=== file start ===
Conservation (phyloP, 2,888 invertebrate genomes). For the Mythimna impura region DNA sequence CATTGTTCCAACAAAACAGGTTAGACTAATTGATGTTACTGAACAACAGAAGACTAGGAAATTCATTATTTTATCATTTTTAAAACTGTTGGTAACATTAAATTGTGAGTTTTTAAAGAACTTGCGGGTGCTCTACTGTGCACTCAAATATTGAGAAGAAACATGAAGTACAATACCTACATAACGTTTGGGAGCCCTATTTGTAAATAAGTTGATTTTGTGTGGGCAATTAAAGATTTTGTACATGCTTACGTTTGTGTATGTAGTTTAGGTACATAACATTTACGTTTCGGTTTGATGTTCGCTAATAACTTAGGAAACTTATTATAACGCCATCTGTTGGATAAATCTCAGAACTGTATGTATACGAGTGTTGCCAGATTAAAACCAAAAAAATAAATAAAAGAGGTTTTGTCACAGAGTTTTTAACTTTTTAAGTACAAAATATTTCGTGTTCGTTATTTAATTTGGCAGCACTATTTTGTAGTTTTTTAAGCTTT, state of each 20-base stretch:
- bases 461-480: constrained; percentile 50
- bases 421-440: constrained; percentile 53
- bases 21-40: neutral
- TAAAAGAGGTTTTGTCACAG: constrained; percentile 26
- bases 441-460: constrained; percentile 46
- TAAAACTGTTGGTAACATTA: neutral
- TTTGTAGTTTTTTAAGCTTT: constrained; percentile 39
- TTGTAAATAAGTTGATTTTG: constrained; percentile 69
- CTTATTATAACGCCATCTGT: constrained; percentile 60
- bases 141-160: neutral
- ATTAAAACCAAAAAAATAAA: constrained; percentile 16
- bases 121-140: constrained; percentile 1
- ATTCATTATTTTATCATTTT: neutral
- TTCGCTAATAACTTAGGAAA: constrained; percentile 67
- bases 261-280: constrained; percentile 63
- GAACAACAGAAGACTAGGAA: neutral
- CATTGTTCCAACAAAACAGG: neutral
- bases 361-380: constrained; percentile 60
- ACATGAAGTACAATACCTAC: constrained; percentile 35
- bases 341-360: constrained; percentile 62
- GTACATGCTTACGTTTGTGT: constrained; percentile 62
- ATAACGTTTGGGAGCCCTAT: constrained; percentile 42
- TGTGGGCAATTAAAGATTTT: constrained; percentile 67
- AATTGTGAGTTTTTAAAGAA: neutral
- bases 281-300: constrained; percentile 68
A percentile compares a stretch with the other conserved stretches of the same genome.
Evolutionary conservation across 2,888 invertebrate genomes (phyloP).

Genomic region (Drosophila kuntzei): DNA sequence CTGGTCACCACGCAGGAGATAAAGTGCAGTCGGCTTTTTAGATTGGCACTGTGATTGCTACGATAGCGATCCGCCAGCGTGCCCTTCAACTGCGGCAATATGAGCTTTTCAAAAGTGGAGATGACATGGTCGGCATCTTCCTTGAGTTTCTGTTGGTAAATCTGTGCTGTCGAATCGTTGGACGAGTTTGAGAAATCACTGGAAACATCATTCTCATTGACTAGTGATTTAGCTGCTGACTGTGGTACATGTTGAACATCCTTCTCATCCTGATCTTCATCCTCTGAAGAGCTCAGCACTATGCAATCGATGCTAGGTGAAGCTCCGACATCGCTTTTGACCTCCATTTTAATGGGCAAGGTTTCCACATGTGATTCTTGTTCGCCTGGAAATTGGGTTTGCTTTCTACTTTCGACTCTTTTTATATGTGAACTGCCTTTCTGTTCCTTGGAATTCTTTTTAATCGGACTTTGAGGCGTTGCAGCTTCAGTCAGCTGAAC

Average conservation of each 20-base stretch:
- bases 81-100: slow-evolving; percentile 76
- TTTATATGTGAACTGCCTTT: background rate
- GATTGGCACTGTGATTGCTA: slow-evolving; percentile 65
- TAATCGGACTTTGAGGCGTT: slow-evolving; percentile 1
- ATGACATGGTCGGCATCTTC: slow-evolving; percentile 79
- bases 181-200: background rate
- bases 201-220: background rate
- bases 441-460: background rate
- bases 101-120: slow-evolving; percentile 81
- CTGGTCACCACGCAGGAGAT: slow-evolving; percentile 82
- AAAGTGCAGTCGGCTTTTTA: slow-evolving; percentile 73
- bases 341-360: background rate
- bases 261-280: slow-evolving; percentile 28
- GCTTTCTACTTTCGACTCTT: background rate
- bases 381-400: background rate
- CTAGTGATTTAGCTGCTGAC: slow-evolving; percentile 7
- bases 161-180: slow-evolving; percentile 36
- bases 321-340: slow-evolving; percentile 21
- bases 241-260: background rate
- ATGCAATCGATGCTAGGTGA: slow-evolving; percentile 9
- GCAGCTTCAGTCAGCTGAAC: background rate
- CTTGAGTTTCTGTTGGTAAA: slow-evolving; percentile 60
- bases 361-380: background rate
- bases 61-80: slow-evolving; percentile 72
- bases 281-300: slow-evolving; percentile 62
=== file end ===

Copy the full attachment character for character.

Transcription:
Conservation (phyloP, 2,888 invertebrate genomes). For the Mythimna impura region DNA sequence CATTGTTCCAACAAAACAGGTTAGACTAATTGATGTTACTGAACAACAGAAGACTAGGAAATTCATTATTTTATCATTTTTAAAACTGTTGGTAACATTAAATTGTGAGTTTTTAAAGAACTTGCGGGTGCTCTACTGTGCACTCAAATATTGAGAAGAAACATGAAGTACAATACCTACATAACGTTTGGGAGCCCTATTTGTAAATAAGTTGATTTTGTGTGGGCAATTAAAGATTTTGTACATGCTTACGTTTGTGTATGTAGTTTAGGTACATAACATTTACGTTTCGGTTTGATGTTCGCTAATAACTTAGGAAACTTATTATAACGCCATCTGTTGGATAAATCTCAGAACTGTATGTATACGAGTGTTGCCAGATTAAAACCAAAAAAATAAATAAAAGAGGTTTTGTCACAGAGTTTTTAACTTTTTAAGTACAAAATATTTCGTGTTCGTTATTTAATTTGGCAGCACTATTTTGTAGTTTTTTAAGCTTT, state of each 20-base stretch:
- bases 461-480: constrained; percentile 50
- bases 421-440: constrained; percentile 53
- bases 21-40: neutral
- TAAAAGAGGTTTTGTCACAG: constrained; percentile 26
- bases 441-460: constrained; percentile 46
- TAAAACTGTTGGTAACATTA: neutral
- TTTGTAGTTTTTTAAGCTTT: constrained; percentile 39
- TTGTAAATAAGTTGATTTTG: constrained; percentile 69
- CTTATTATAACGCCATCTGT: constrained; percentile 60
- bases 141-160: neutral
- ATTAAAACCAAAAAAATAAA: constrained; percentile 16
- bases 121-140: constrained; percentile 1
- ATTCATTATTTTATCATTTT: neutral
- TTCGCTAATAACTTAGGAAA: constrained; percentile 67
- bases 261-280: constrained; percentile 63
- GAACAACAGAAGACTAGGAA: neutral
- CATTGTTCCAACAAAACAGG: neutral
- bases 361-380: constrained; percentile 60
- ACATGAAGTACAATACCTAC: constrained; percentile 35
- bases 341-360: constrained; percentile 62
- GTACATGCTTACGTTTGTGT: constrained; percentile 62
- ATAACGTTTGGGAGCCCTAT: constrained; percentile 42
- TGTGGGCAATTAAAGATTTT: constrained; percentile 67
- AATTGTGAGTTTTTAAAGAA: neutral
- bases 281-300: constrained; percentile 68
A percentile compares a stretch with the other conserved stretches of the same genome.
Evolutionary conservation across 2,888 invertebrate genomes (phyloP).

Genomic region (Drosophila kuntzei): DNA sequence CTGGTCACCACGCAGGAGATAAAGTGCAGTCGGCTTTTTAGATTGGCACTGTGATTGCTACGATAGCGATCCGCCAGCGTGCCCTTCAACTGCGGCAATATGAGCTTTTCAAAAGTGGAGATGACATGGTCGGCATCTTCCTTGAGTTTCTGTTGGTAAATCTGTGCTGTCGAATCGTTGGACGAGTTTGAGAAATCACTGGAAACATCATTCTCATTGACTAGTGATTTAGCTGCTGACTGTGGTACATGTTGAACATCCTTCTCATCCTGATCTTCATCCTCTGAAGAGCTCAGCACTATGCAATCGATGCTAGGTGAAGCTCCGACATCGCTTTTGACCTCCATTTTAATGGGCAAGGTTTCCACATGTGATTCTTGTTCGCCTGGAAATTGGGTTTGCTTTCTACTTTCGACTCTTTTTATATGTGAACTGCCTTTCTGTTCCTTGGAATTCTTTTTAATCGGACTTTGAGGCGTTGCAGCTTCAGTCAGCTGAAC

Average conservation of each 20-base stretch:
- bases 81-100: slow-evolving; percentile 76
- TTTATATGTGAACTGCCTTT: background rate
- GATTGGCACTGTGATTGCTA: slow-evolving; percentile 65
- TAATCGGACTTTGAGGCGTT: slow-evolving; percentile 1
- ATGACATGGTCGGCATCTTC: slow-evolving; percentile 79
- bases 181-200: background rate
- bases 201-220: background rate
- bases 441-460: background rate
- bases 101-120: slow-evolving; percentile 81
- CTGGTCACCACGCAGGAGAT: slow-evolving; percentile 82
- AAAGTGCAGTCGGCTTTTTA: slow-evolving; percentile 73
- bases 341-360: background rate
- bases 261-280: slow-evolving; percentile 28
- GCTTTCTACTTTCGACTCTT: background rate
- bases 381-400: background rate
- CTAGTGATTTAGCTGCTGAC: slow-evolving; percentile 7
- bases 161-180: slow-evolving; percentile 36
- bases 321-340: slow-evolving; percentile 21
- bases 241-260: background rate
- ATGCAATCGATGCTAGGTGA: slow-evolving; percentile 9
- GCAGCTTCAGTCAGCTGAAC: background rate
- CTTGAGTTTCTGTTGGTAAA: slow-evolving; percentile 60
- bases 361-380: background rate
- bases 61-80: slow-evolving; percentile 72
- bases 281-300: slow-evolving; percentile 62